AP Newsbreak: Baseball would suspend drug testing if government investigates

By RONALD BLUM, AP Sports Writer

NEW YORK - Baseball would suspend steroid testing during any government investigation, and players and owners have agreed to fight in court efforts to obtain private information about the tests, according to baseball's new testing agreement.

The still-unsigned 27-page document also retains a provision that allows the baseball commissioner to substitute fines for suspensions. It also does not require offseason testing but says ``the office of the commissioner shall have the right'' to conduct additional random tests.

A joint management-union committee determines ``the number, schedule and timing of these tests.'' There are no details on how offseason tests shall be conducted and whether players must report their whereabouts.

Sen. John McCain, who said two months ago that the agreement ``appears to be a significant breakthrough,'' changed course Wednesday after reading the details.

``I can reach no conclusion but that the league and the players union have misrepresented to me and to the American public the substance of MLB's new steroid policy,'' the Arizona Republican said in a letter to baseball commissioner Bud Selig and union head Donald Fehr. ``I expect the league and the players union to modify the new policy to comply with at least what was announced by MLB in January.''

The agreement does not address whether players who tested positive for steroids in 2004 and test positive again shall be treated as first offenders, who can be suspended for 10 days, or second offenders, who can be suspended for 30 days. There were 12 positive tests last year, baseball told the committee.

All testing for steroids ``shall be suspended immediately upon the parties' learning of a governmental investigation,'' the agreement states.

If a lower-court decision favoring baseball is set aside on appeal, testing again shall be suspended. And if testing is halted for an entire year, each side can reopen the agreement. The government, however, is allowed to pursue testing information of specific players if it has ``probable cause'' from information not obtained from the testing program.

``The players agreed to come forward and submit to drug testing in order to restore the integrity of the game,'' Rob Manfred, baseball's executive vice president for labor relations, said in a telephone interview. ``It is quite another thing to say they submitted to drug testing and government can come in and seize their drug-testing results without any showing of individual suspicion. The Fourth Amendment would prevent them from doing it directly and a private employer shouldn't be put in the position of doing it indirectly.''

Manfred said that while details of offseason testing remained to be agreed to, ``there is an understanding that they're going to give us whereabouts on where the players are going to be.''

While there will be no public disclosure of the substance a player tests positive for, the general manager of his team may obtain the information and disclose it to a GM of another team in trade talks.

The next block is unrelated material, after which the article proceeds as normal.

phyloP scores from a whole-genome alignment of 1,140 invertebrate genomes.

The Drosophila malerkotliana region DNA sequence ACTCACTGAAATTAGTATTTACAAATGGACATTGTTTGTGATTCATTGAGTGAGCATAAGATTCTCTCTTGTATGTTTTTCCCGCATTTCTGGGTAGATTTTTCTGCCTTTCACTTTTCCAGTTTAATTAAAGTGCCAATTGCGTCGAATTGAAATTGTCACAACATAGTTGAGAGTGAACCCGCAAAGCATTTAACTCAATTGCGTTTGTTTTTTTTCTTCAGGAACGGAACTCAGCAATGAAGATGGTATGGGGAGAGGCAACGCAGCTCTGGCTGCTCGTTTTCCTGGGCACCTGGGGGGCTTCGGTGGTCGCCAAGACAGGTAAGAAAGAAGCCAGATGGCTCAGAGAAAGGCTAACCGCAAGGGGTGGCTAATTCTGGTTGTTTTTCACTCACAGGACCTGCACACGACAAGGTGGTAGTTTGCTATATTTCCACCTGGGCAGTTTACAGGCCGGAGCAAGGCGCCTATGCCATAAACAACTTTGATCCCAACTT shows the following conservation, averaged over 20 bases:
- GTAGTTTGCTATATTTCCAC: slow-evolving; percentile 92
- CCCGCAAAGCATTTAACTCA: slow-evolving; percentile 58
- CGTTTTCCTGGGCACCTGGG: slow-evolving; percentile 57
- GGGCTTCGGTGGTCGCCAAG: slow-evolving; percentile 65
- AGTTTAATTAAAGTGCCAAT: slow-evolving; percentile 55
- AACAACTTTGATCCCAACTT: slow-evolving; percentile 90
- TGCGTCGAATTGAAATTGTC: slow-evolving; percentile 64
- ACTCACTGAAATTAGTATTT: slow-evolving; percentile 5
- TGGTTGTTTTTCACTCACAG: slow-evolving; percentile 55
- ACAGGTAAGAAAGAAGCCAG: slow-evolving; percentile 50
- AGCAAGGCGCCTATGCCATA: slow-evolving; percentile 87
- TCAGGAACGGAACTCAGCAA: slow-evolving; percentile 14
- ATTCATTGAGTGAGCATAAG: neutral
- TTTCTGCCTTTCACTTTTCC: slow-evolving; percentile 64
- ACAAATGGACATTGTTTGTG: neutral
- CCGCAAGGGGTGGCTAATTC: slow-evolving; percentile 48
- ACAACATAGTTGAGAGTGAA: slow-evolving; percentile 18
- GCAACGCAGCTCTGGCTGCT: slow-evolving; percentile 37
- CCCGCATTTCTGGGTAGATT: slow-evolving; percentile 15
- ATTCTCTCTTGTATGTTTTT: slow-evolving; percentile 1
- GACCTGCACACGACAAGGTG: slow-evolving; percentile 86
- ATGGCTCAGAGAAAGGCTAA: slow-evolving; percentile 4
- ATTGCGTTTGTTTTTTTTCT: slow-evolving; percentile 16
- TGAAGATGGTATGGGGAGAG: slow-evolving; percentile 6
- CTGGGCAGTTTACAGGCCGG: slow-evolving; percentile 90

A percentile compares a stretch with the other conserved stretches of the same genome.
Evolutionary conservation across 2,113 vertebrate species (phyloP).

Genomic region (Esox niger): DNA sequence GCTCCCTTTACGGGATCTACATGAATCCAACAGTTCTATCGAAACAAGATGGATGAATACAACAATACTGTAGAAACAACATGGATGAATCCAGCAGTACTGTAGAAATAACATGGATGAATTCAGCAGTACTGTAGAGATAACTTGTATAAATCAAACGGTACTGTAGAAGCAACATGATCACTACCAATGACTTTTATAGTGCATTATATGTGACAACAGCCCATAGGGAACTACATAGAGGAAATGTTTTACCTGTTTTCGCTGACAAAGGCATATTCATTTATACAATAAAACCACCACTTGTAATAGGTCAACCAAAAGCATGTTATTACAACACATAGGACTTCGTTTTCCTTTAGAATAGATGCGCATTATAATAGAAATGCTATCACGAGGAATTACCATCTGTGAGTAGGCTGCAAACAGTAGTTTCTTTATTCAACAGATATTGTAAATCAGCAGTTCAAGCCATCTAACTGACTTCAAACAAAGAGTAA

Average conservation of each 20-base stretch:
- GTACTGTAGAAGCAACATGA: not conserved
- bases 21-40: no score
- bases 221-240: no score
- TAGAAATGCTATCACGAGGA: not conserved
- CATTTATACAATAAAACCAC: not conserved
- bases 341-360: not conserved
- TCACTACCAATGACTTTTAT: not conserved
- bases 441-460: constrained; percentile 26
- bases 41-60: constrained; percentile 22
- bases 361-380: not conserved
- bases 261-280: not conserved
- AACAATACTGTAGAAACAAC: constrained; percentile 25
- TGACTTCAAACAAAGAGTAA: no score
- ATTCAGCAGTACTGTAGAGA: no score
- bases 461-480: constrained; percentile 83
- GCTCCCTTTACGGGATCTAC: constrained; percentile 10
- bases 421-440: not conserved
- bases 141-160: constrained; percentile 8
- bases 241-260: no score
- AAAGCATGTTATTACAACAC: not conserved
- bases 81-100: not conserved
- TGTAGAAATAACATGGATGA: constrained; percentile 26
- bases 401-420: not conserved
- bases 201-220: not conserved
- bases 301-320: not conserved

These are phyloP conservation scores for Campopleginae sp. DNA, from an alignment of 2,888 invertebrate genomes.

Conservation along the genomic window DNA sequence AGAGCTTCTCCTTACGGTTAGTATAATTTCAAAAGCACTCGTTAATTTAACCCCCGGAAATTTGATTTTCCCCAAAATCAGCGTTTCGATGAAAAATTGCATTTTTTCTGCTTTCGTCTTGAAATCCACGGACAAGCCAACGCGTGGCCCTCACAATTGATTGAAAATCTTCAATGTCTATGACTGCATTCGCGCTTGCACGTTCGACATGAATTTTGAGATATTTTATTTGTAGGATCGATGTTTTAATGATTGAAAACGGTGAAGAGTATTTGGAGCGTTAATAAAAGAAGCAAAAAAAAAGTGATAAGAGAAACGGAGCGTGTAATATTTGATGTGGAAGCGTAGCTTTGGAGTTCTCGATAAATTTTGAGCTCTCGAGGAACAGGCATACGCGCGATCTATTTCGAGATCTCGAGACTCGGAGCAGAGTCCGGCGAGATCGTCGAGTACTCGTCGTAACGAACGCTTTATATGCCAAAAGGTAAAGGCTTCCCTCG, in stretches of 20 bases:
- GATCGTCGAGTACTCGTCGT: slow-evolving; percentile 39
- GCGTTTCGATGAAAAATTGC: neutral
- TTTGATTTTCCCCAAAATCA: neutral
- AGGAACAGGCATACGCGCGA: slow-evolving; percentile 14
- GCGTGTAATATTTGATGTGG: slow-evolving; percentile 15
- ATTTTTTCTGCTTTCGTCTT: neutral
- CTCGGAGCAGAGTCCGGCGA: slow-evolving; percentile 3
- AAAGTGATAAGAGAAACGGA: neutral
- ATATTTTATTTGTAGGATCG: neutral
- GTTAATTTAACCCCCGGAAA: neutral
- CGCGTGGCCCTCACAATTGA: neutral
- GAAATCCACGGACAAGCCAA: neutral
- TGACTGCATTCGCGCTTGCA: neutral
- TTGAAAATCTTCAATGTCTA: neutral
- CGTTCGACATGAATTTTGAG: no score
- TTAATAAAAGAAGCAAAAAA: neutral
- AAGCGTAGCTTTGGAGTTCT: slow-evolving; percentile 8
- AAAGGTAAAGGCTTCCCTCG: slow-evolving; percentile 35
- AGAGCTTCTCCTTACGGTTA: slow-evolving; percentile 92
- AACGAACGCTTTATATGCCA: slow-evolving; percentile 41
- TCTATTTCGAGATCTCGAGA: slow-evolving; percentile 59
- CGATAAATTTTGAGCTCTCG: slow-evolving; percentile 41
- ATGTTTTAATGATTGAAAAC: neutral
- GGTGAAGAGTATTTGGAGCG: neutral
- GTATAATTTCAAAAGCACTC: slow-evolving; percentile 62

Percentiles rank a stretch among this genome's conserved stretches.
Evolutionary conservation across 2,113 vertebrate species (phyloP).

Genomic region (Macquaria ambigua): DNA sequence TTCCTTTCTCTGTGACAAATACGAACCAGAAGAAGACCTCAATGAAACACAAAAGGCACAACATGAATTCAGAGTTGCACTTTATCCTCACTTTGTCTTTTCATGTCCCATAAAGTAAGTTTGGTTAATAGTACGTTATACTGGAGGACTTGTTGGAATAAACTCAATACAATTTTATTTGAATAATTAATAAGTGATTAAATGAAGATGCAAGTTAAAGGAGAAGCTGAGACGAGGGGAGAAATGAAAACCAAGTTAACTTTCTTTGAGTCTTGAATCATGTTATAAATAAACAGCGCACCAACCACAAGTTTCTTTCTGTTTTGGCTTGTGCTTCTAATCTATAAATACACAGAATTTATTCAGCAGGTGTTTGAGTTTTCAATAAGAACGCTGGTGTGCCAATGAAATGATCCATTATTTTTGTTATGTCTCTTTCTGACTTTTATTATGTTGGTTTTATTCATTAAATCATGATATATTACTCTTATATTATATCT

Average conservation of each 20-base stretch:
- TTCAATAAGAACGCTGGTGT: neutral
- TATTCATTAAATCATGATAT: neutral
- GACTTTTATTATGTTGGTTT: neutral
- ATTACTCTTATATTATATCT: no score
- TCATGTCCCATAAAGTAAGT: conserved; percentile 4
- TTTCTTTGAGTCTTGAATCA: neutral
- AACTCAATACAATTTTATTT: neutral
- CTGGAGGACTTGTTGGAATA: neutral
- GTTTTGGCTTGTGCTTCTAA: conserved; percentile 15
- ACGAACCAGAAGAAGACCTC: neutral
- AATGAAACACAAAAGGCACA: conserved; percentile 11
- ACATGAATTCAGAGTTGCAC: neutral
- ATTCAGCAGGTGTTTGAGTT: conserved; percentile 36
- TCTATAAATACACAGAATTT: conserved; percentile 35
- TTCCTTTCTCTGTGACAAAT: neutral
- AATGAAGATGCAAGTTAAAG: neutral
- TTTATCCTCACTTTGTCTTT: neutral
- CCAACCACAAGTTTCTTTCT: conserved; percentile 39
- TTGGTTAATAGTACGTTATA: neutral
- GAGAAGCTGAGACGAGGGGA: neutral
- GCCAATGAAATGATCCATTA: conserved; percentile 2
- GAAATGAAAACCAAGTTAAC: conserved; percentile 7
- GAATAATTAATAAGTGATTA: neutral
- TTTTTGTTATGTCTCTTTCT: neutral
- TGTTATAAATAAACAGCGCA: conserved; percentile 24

Players are expected to ratify the deal shortly. The agreement was given to the House Government Reform Committee on Monday by the commissioner's office to comply with a subpoena ahead of Thursday's hearing on steroids in baseball . The committee made the document public Wednesday.

Selig and the union announced the agreement on Jan. 13, with Selig saying at the time: ``This policy is consistent with my stated goal of zero tolerance.''

The agreement adds ephedra to drugs of abuse and expands the list of banned steroids from 27 to 45. Baseball did not move to ban amphetamines and did not institute a blood test for Human Growth Hormone , a test whose accuracy baseball says is under dispute.

This deal, which replaces the one players and owners agreed to in 2002, retains the commissioner's ability to fine a player instead of suspending him. A first positive for steroids results in a 10-day suspension or $10,000 fine; a second in a 30-day suspension or $25,000 fine; a third in a 60-day suspension of $50,000 fine; and a fourth in a one-year suspension or $100,000 fine.

Under the prior agreement, a first positive resulted in treatment, with escalating suspensions and fines from there.

The alternative to fine players wouldn't be used, according to Manfred.

``All players with positive test results unequivocally will be suspended without pay and their names announced,'' he said in a statement. ``The players' association was aware of our intention to suspend across the board for positives.''

Rep. Tom Davis, the chairman of the committee holding the hearing, and Rep. Henry Waxman, the panel's ranking Democrat, wrote to Selig and Fehr on Wednesday expressing concern.

``Even if players are suspended, the public disclosure is limited to the fact of their suspension with no official confirmation that the player tested positive for steroids,'' they said. ``In contrast, the Olympic policy calls for a two-year suspension for a first offense.''

They also said the deal didn't prohibit four steroids banned by the World Anti-Doping Agency, calling it a ``significant omission.'' They also criticized baseball for not banning insulin , human chorionic gonadotropin and IGF-1, which they said act like steroids, and for not having an outside agency supervise the program. Manfred said some already are banned under general language and others could be added automatically.